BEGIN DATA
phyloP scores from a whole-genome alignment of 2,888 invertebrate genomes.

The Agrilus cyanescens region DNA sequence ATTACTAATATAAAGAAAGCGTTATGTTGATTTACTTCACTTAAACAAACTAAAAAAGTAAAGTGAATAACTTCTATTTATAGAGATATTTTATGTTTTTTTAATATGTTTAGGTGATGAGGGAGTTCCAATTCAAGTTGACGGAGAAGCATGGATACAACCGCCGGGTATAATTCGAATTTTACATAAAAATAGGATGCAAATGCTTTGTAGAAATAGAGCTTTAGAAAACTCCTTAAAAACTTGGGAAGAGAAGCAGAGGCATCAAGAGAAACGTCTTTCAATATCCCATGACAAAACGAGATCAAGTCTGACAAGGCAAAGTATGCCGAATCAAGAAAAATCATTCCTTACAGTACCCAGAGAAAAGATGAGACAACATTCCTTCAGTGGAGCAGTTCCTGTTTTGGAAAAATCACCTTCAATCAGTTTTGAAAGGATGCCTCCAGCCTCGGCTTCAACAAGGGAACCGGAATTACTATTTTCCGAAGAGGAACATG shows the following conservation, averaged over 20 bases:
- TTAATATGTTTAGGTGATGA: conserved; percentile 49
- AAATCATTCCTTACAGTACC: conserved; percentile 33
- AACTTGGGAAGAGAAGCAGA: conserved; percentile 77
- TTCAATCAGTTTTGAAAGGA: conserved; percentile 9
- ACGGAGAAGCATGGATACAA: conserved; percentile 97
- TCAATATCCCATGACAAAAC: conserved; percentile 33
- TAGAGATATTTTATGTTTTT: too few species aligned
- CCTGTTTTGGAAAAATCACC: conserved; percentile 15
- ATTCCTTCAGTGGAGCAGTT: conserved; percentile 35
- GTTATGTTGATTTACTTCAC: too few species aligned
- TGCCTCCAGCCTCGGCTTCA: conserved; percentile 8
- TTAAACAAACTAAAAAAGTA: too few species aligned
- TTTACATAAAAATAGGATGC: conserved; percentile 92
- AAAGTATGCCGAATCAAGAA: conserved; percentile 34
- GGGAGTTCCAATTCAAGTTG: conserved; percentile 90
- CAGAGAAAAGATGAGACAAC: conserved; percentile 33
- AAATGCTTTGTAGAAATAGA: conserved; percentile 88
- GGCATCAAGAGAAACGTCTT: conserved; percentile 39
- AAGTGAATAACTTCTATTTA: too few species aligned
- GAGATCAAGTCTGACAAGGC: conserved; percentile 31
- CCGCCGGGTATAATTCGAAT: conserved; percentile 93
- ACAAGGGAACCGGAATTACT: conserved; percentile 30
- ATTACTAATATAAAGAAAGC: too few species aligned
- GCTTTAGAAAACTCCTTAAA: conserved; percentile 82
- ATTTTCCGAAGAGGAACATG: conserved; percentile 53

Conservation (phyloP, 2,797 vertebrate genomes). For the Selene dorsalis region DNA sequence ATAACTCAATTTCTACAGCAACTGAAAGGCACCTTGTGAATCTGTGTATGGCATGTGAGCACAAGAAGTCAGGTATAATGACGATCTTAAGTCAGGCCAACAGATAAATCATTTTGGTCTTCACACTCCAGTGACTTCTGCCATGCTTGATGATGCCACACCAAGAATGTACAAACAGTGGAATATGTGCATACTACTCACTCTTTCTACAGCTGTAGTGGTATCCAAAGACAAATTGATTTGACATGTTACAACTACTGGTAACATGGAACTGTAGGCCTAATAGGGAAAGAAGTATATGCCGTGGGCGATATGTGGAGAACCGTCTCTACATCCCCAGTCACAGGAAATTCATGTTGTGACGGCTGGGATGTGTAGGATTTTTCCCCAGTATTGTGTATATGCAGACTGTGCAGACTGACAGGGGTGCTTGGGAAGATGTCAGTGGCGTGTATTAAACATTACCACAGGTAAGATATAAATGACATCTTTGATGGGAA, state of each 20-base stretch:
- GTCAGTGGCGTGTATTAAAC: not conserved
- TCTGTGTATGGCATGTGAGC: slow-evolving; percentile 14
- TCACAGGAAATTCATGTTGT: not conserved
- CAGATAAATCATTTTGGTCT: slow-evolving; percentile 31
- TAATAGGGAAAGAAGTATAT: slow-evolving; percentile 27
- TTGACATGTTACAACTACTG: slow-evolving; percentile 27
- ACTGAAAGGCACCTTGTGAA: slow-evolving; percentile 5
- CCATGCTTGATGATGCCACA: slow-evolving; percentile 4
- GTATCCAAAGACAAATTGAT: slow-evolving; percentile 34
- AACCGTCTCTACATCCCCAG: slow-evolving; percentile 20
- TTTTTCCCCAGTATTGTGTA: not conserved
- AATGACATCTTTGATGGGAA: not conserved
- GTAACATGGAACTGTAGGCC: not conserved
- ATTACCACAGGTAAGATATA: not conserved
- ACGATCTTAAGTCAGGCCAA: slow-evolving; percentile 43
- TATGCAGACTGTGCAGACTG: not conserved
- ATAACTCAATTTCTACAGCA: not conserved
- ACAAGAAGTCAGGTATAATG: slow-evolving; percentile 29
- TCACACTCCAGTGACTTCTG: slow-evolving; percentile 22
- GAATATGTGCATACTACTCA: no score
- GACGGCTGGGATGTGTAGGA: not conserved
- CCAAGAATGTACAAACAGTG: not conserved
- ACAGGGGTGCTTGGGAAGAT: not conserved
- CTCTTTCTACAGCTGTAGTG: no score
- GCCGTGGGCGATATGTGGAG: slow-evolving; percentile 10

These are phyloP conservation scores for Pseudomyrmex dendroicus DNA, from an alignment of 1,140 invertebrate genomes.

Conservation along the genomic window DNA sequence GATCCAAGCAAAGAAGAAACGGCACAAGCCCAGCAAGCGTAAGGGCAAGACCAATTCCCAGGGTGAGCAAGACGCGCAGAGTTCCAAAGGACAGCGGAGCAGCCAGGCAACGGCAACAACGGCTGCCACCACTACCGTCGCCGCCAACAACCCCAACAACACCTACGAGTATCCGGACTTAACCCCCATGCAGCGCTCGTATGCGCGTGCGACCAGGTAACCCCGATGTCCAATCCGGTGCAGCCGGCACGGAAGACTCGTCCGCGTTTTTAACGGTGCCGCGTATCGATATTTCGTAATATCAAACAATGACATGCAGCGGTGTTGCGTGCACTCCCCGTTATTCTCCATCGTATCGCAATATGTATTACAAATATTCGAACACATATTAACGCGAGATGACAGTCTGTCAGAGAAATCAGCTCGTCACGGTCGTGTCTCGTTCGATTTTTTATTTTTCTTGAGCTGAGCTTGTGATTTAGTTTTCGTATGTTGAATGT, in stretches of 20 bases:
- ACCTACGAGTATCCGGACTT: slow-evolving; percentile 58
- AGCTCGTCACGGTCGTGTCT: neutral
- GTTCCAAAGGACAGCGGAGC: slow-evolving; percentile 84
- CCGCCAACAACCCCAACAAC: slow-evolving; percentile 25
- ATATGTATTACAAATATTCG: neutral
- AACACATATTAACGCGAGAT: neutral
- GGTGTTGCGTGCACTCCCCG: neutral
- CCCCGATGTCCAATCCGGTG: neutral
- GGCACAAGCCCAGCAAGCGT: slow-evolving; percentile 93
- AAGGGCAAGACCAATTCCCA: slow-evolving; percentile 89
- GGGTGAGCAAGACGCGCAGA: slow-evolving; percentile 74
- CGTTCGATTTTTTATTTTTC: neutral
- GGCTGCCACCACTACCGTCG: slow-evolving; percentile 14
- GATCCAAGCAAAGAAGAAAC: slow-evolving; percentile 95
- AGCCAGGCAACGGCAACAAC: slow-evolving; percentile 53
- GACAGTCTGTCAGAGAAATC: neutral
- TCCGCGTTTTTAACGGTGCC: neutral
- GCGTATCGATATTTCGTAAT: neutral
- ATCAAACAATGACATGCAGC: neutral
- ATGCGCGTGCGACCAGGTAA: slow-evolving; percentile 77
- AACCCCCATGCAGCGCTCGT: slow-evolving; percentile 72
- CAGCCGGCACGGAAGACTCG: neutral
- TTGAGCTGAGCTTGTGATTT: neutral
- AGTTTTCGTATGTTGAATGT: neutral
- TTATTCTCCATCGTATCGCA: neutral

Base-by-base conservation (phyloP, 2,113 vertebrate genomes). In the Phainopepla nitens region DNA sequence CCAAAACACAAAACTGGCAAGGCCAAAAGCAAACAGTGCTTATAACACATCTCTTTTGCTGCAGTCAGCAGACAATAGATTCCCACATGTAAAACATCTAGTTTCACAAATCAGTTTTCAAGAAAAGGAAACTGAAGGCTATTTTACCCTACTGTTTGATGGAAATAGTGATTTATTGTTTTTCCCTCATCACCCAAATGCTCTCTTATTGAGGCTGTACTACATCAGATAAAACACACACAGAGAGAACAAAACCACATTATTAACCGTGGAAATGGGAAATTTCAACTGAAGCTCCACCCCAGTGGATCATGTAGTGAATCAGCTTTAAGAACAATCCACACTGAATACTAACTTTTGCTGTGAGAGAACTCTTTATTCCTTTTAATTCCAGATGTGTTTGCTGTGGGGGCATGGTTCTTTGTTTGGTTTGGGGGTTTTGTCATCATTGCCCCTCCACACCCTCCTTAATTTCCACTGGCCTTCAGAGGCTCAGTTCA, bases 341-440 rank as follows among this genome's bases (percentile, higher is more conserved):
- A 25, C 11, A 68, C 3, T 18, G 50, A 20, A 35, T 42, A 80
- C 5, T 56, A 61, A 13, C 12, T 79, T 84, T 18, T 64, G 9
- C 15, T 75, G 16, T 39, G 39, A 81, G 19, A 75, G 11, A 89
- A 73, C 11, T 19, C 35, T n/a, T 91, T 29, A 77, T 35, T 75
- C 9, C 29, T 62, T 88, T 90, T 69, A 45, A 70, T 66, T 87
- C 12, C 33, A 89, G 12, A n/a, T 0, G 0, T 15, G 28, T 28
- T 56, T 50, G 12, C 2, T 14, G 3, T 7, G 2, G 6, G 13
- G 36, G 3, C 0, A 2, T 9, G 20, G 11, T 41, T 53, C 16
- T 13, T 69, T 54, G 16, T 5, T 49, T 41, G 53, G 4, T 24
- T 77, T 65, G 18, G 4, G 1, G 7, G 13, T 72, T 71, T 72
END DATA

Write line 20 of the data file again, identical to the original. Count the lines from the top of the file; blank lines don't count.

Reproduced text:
- GGCATCAAGAGAAACGTCTT: conserved; percentile 39